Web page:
There is no doubt that Africa has great potential to become an agricultural superpower. Sixty-five percent of its workforce is employed in agriculture and the continent is home to nearly two-thirds of the world’s uncultivated arable land.
Demand is high: African countries run a $35 billion food deficit, while many countries are looking to Africa to feed their growing populations. The biggest private equity investment in East Africa – KKR’s $200 million investment in Afriflora, the Ethiopian rose farmer – is in agriculture. Another Ethiopian success story is Saudi Star, a rice farm aimed at exporting to Saudi Arabia which has received $200 million in financing from its owner since 2009.
However, investments of this size are rare. Delegates at the 2015 Global African Investment Summit in London last December said it was easier for African businesses to raise $100 million in funds than $10 million, as there is enough investment appetite but not enough large opportunities for traditional PE firms. This is visible across Africa, and in the past two years private equity houses raised about double the amount that they actually invested.
The fragmented market means that it is the investors with more specialised agriculture know-how who can facilitate partnerships between larger farms and smallholders. The current landscape favours investments with a 10- to 20-year planning horizon of about $10 million-$50 million.
To realise the continent’s potential and attract finance on a larger scale, countries need regulation and policy improvements that help local farms improve efficiency and co-operate with larger agribusinesses.
Regulatory and policy change is happening, but progress has been slow. A recent PwC report compared Africa’s agricultural potential to Brazil’s 40 years ago. Difficulties facing investors include lack of infrastructure, limited fertiliser use and poor seed quality in addition to problems like corrupt bureaucracy and uneducated labour.
Low quality infrastructure, including storage facilities, causes a loss of up to $4 billion in grain each year. Governments including Ivory Coast and Zambia have committed to improve agriculture infrastructure, but these won’t materialise until the mid to long term, KPMG says.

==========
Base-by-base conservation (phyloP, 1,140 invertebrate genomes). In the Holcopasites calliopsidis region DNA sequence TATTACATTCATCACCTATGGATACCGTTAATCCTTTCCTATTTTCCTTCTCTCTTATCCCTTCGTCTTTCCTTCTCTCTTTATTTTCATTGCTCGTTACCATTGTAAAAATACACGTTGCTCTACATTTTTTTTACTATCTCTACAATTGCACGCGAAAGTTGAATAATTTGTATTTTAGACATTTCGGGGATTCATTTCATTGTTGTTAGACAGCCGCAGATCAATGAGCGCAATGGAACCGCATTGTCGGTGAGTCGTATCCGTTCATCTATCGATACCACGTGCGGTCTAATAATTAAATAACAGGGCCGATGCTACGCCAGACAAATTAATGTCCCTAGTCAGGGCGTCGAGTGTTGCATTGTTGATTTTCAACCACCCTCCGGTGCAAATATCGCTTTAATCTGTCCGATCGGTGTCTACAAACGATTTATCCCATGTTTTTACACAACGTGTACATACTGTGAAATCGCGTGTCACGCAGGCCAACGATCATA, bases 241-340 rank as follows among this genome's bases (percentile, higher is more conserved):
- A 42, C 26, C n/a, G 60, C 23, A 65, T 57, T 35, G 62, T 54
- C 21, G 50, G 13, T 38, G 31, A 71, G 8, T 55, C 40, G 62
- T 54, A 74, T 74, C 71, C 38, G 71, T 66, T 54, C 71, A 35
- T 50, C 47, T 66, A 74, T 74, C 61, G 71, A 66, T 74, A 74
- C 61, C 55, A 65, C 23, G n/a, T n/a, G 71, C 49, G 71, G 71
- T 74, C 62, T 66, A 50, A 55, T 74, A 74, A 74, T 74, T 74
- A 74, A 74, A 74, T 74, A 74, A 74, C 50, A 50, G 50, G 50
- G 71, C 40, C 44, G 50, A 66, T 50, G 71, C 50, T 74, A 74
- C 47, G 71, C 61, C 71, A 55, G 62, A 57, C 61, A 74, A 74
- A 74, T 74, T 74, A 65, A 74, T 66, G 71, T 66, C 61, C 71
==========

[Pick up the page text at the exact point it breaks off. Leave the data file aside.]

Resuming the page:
Average fertiliser use is 8 kg a hectare, compared with the international average of 107 kg. Limited fertiliser use is due mainly to the lack of resources and know-how. But Kenya, Ghana, Zambia and Ivory Coast are having some success in incentivising fertiliser use through faster and cheaper importer registration procedures as an alternative to using subsidies, the World Bank says.
Improved seeds account for about 30 to 50 percent of productivity increases for farmers. Seed registration allows access to new seed varieties, and incentivises private sector involvement by protecting breeders’ intellectual rights. Kenya and Tanzania are examples of best practice; along with South Africa, they are the only two sub-Saharan Africa members of the International Union for the Protection of New Varieties of Plants.
However, faced with commodity price falls, governments are set to move agribusiness up their agenda; regulatory improvements should follow. Investors might want to get their foot in the door early to take advantage.
Juraj Neuwirth is an associate with law firm Norton Rose Fulbright in London. A version of this article appeared on our sister website Agri Investor